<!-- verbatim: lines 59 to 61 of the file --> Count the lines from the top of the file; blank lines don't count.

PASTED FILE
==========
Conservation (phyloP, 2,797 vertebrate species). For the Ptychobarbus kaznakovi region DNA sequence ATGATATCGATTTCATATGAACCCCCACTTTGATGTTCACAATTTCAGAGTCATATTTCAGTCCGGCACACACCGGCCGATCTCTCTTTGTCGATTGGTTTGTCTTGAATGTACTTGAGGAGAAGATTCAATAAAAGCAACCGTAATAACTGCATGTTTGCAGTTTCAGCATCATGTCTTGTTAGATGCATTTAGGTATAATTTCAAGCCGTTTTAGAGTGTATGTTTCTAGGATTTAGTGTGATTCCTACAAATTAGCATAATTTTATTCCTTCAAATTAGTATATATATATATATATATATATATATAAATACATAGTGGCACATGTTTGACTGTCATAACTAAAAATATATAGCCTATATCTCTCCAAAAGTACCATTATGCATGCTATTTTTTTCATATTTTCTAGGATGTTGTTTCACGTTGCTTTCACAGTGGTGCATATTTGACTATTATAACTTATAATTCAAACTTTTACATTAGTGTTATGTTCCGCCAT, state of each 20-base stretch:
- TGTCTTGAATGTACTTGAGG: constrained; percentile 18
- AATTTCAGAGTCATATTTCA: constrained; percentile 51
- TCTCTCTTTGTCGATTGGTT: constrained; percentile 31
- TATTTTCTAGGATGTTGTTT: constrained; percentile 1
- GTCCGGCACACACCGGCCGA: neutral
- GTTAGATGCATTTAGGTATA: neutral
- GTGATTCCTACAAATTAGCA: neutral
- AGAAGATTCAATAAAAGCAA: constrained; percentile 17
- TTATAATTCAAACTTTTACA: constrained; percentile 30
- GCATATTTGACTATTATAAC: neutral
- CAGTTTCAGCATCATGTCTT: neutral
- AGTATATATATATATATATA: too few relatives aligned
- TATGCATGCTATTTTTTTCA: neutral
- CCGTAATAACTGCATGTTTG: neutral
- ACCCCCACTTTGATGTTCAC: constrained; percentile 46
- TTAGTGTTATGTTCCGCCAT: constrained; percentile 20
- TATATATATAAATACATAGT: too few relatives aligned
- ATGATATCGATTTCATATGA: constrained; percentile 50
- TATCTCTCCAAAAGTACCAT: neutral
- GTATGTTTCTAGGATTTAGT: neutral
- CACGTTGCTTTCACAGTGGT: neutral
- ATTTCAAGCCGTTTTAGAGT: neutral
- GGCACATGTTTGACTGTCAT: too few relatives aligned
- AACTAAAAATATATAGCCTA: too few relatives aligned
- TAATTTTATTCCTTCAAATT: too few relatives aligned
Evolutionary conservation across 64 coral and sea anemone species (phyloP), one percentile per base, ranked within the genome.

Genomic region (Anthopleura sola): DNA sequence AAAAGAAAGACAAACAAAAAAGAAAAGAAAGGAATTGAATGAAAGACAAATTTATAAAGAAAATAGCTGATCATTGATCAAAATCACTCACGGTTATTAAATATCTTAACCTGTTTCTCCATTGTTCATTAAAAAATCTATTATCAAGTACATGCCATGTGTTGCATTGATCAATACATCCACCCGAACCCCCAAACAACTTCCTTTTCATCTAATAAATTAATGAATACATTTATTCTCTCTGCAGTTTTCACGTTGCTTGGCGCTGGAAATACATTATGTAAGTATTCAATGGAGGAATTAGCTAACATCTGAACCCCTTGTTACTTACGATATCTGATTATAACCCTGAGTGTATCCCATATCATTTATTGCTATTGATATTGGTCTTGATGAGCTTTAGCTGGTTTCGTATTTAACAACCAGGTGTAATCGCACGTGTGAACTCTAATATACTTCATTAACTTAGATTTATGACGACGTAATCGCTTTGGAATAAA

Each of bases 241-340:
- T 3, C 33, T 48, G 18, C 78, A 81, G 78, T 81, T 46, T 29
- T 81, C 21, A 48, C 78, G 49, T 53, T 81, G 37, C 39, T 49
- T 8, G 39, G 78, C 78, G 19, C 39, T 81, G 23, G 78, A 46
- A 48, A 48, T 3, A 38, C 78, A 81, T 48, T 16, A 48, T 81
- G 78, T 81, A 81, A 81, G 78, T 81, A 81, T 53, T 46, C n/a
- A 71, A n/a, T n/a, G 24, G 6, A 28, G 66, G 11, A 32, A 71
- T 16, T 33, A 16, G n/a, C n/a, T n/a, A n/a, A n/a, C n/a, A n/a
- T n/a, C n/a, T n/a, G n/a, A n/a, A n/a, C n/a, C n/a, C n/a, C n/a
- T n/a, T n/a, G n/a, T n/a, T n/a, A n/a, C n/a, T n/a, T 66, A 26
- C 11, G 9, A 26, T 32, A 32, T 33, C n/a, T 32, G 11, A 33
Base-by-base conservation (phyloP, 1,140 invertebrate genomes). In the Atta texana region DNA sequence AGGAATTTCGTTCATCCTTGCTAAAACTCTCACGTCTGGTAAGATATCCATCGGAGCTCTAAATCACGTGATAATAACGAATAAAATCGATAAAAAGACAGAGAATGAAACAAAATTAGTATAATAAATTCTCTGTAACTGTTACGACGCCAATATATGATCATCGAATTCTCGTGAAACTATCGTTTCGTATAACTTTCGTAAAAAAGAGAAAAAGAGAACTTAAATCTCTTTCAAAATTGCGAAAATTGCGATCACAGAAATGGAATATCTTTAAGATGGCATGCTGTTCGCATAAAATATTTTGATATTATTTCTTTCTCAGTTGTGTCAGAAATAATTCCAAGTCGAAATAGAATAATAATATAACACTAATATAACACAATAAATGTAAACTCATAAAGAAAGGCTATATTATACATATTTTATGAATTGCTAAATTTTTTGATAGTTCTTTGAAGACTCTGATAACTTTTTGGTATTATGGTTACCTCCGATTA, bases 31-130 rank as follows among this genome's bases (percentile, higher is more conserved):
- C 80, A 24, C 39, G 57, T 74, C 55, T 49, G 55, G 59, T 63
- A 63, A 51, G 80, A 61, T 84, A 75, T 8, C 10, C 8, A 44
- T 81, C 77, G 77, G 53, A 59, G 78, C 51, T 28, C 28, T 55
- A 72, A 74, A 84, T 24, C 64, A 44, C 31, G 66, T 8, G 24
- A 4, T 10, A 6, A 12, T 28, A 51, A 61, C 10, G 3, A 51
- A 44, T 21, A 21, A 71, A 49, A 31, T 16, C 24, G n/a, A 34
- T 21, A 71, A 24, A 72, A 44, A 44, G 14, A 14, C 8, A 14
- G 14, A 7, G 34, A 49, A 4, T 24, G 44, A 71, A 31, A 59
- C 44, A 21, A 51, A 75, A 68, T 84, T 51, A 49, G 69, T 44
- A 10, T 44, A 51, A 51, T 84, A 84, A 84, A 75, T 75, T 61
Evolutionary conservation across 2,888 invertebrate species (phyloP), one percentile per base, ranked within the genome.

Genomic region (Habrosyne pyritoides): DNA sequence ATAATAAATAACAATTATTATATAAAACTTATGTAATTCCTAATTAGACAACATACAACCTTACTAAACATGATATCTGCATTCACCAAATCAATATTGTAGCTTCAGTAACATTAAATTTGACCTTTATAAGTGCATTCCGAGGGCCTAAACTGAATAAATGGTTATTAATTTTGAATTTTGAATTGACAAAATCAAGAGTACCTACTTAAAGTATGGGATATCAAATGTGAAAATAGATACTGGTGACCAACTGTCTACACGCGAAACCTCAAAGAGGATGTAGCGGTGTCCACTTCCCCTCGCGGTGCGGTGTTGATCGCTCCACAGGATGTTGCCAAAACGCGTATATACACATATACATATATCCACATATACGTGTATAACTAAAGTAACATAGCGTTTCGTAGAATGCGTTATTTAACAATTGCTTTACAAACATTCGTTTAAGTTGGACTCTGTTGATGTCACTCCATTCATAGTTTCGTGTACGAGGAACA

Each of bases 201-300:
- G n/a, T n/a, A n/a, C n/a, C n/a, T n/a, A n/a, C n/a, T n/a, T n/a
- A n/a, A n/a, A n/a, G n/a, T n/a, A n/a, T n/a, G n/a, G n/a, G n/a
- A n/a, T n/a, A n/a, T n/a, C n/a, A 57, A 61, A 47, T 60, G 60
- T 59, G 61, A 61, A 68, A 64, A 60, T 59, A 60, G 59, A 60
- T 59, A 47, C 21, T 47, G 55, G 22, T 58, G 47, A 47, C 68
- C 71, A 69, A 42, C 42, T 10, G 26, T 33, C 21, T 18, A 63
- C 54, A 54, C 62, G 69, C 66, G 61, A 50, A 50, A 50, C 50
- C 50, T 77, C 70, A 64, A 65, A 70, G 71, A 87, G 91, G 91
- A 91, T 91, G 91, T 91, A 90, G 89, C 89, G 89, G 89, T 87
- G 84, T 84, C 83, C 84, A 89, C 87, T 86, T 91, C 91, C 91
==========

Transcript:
- C 71, A 69, A 42, C 42, T 10, G 26, T 33, C 21, T 18, A 63
- C 54, A 54, C 62, G 69, C 66, G 61, A 50, A 50, A 50, C 50
- C 50, T 77, C 70, A 64, A 65, A 70, G 71, A 87, G 91, G 91